Can I Use My Disabled Parking Permit in Different States?
Once you have your disabled parking permit in hand, it’s important that you follow all of the regulations so you’re always using your placard correctly. But it’s possible you’ll still have questions about using your permit appropriately when you travel. Your first step should always be to read the rules and restrictions posted on your local Department of Motor Vehicles (DMV) website. If you have additional questions, ask a DMV worker for further guidance. One question a lot of disabled drivers have is “Can I use my disabled parking permit in different states?”. Read on for the answer to that important question!
Is my disabled parking permit valid in other states?
It’s generally accepted that your handicap parking permit is valid in all 50 states across the country. So, you should be permitted to park in any designated handicap parking place, no matter what state you find yourself in. However, some states do require additional temporary travel placards. In California, out-of-state disabled drivers can apply for a travel placard that is valid for 90 days (however, out-of-state placards are also accepted in California). In many states (including New York and Florida), your disabled parking permit is recognized even if you’re not a resident of the state. It’s important to read up on the state you’ll be visiting to ensure that you’re up to date on the regulations for that particular location.
In recent years, there has been a push by regulators to help make traveling between states easier for disabled drivers. But to help cut down on any confusion, it’s recommended that handicap parking permit holders post a display somewhere on their parked car that says, “This Disability Parking Permit belongs to a disabled visitor to your state.” This note (along with your valid permit) should keep disabled drivers and passengers protected under the Code of Federal Regulations (CFR). Individuals with disabled license plates most likely won’t face the same sort of difficulties when traveling between states. Because these plates are permanently attached to the vehicle, they’re a part of your car’s registration, which makes it easier for authorities to verify its authenticity.
How can I make sure my handicap parking permit is valid when traveling?
If you’re planning on traveling to another state, there are some other steps you can take to make sure your placard is valid. Always carry your removable windshield placard (normally, it’s two-sided and hanger-style) with you when traveling. Because this has the International Symbol of Access on it, it’s easily recognizable as the real deal. Your placard should be blue with a white symbol; the symbol should be at least three inches in height and centered on the placard. To be truly authentic, your handicap placard also must have an identification number and an expiration date on it. In addition, it should have a seal or other identification by an issuing authority printed on it.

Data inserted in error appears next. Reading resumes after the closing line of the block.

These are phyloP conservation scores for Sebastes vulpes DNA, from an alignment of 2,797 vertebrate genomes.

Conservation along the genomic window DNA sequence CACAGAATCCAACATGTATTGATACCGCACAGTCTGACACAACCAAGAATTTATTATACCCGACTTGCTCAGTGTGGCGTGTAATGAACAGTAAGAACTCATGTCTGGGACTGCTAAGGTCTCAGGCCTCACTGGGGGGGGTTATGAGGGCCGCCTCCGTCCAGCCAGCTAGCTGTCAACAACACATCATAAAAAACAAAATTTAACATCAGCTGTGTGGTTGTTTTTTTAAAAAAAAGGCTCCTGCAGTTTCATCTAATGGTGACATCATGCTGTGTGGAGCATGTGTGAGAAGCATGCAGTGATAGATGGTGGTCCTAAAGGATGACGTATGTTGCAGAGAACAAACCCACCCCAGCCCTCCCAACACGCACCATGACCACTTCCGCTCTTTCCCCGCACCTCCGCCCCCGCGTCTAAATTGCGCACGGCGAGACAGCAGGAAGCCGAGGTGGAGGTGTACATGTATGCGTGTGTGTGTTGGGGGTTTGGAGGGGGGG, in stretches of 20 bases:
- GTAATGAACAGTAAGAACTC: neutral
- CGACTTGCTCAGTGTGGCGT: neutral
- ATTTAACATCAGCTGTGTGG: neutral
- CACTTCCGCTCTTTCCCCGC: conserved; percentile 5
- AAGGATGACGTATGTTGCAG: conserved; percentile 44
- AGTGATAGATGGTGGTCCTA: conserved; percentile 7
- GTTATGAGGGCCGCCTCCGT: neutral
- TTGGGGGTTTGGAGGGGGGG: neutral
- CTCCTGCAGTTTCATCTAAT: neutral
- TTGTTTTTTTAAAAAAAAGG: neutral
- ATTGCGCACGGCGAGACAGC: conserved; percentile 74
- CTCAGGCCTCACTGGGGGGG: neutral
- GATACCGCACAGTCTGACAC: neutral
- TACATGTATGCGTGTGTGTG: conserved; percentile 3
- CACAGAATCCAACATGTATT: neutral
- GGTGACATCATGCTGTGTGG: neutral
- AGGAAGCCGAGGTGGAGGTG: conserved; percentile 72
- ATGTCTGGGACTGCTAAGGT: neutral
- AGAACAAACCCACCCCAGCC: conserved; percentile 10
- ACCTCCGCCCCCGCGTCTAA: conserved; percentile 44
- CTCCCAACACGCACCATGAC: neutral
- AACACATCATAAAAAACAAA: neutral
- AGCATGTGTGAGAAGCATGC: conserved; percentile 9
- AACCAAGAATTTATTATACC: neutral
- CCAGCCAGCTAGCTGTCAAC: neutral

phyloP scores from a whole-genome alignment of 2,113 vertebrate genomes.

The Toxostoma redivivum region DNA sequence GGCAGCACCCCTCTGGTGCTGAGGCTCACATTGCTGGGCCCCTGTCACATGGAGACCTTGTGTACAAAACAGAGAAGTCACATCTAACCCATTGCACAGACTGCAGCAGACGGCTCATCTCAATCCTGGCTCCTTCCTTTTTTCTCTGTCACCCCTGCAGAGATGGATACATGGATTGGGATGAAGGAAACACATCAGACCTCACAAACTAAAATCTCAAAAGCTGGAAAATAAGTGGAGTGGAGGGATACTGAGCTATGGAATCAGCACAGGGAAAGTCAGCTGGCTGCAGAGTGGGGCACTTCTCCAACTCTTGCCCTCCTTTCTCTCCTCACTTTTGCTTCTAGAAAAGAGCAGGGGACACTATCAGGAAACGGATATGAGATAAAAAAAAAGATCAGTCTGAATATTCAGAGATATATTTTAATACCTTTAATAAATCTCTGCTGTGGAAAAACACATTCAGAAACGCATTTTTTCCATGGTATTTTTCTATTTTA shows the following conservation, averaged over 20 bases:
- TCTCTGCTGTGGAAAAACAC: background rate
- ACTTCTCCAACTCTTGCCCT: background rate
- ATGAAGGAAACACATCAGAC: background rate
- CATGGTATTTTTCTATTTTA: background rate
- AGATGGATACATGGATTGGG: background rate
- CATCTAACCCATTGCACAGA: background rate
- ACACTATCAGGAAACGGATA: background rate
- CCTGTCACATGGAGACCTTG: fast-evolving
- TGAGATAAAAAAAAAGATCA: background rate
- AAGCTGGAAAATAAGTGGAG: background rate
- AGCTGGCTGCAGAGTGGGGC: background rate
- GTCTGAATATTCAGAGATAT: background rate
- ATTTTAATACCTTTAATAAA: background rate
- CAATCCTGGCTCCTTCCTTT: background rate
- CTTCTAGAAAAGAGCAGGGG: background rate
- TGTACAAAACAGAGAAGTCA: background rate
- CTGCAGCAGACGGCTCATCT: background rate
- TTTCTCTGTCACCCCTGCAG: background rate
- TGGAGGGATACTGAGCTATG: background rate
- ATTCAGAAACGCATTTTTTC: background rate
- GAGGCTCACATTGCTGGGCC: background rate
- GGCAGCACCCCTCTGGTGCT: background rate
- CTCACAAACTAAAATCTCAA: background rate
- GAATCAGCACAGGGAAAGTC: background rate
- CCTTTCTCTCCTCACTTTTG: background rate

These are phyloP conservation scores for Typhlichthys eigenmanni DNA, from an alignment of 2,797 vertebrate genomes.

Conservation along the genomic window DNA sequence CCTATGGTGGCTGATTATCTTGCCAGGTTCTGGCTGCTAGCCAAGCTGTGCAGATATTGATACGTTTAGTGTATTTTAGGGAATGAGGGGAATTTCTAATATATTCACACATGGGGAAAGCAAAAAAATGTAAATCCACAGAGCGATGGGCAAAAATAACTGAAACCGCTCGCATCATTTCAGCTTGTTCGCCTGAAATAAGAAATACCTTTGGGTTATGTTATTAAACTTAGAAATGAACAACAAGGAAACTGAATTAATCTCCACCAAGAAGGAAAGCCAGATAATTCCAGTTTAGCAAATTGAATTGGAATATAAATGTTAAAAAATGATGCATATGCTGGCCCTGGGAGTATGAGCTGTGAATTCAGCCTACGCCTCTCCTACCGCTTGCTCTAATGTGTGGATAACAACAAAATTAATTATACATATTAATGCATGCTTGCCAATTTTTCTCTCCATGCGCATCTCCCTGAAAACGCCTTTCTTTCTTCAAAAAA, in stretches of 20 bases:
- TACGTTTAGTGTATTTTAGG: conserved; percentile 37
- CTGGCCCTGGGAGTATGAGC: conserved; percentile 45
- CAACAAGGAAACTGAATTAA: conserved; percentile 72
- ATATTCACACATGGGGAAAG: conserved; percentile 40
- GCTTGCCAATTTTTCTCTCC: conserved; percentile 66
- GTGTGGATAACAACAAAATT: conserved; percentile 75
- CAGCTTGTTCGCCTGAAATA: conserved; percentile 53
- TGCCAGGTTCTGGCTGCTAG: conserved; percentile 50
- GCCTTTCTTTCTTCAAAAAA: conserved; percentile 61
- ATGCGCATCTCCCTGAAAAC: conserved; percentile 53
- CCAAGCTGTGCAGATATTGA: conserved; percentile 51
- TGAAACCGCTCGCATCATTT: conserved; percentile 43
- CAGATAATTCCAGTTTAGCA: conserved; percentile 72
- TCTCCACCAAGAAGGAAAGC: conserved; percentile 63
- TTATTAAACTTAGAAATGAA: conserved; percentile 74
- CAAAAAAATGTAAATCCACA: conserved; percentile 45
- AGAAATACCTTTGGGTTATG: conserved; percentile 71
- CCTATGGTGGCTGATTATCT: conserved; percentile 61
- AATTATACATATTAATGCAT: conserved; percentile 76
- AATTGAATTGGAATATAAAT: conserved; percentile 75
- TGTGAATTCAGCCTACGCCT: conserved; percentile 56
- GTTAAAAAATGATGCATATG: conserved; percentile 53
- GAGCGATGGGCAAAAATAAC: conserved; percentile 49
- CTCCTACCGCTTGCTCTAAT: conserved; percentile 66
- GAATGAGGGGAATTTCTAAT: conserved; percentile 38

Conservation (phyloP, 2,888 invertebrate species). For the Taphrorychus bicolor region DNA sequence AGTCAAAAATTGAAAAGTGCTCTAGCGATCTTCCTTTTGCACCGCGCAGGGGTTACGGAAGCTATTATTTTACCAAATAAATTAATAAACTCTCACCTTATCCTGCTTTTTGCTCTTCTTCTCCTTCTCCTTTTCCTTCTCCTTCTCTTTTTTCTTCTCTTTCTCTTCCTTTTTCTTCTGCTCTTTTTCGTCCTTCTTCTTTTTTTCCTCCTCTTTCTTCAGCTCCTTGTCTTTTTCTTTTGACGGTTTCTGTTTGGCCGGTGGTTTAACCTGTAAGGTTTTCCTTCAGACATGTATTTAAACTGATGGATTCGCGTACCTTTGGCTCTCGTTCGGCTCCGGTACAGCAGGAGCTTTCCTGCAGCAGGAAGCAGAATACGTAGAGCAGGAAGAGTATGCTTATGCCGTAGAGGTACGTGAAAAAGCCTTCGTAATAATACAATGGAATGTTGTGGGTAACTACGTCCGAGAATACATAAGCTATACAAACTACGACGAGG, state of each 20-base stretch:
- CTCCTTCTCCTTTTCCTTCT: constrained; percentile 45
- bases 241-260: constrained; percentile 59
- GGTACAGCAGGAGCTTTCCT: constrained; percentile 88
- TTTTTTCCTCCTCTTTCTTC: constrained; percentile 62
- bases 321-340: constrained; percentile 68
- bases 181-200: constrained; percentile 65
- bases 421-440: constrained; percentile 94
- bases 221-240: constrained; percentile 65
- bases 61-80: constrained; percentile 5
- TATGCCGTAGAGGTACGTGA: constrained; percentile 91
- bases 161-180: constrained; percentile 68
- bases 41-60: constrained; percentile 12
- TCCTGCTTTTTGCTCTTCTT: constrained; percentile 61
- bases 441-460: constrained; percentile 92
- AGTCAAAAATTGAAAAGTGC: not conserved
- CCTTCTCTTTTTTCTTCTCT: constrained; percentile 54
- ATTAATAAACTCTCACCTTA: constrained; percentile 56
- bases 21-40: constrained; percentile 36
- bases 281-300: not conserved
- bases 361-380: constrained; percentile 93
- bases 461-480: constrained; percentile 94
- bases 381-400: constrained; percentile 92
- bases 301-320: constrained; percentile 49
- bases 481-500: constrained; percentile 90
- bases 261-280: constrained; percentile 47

It’s also important that your placard is always clearly displayed when your car is not in motion. Make sure the placard is hung from the front windshield rearview mirror so that anyone can see it from the front or rear of your car. If for some reason you can’t hang the placard from the rearview mirror, place it on the dashboard so that it’s still visible. These same requirements apply if you received a temporary travel placard from your state’s DMV.
Don’t forget that the same restrictions apply to your handicap permit no matter what state you’re in. For example, you’re the only person who is legally allowed to use your placard. You can’t lend it out to friends and family unless you’re riding in the car with them. It doesn’t matter if you’re the driver or just a passenger; you are permitted to use the placard to help you cope with your disability. If you don’t follow this rule, it’s likely you will face serious consequences, which can include losing the placard, being hit with significant fines, or other possible penalties like community service.
Disabled parking restrictions around the country
Other restrictions on where you’re allowed to park might differ from state to state, but generally, this is what you should look out for. With a disabled parking permit, you can park:
- In parking places with the international wheelchair symbol
- Next to blue curbs (which are specifically for disabled individuals)
- Next to green curbs (for any length of time even if there’s a posted time limit)
- In on-street metered parking places (sometimes free of charge)
- In areas that usually require resident or merchant permits
Even with a handicap parking permit, you are still not allowed to park:
- In parking places with cross-hatched markings, unless the placard holder needs wheelchair access and more space entering and exiting the vehicle
- Next to red curbs (since these are for emergency vehicles only)
- Next to yellow curbs (these are reserved for commercial vehicles that use them for loading and unloading of passengers or freight)
- Next to white curbs (designated for loading and unloading of passengers or depositing mail in nearby mailboxes)
Want to make sure you’ll always be protected while using a disabled parking permit in another state? Check out the requirements of that particular state before you plan your trip. You can also contact the DMV if you have specific questions about traveling with your handicap placard. Just do your research before you leave, and you’ll likely be able to avoid any tickets or fines by following that state’s requirements.
Featured image by Joey Csunyo on Unsplash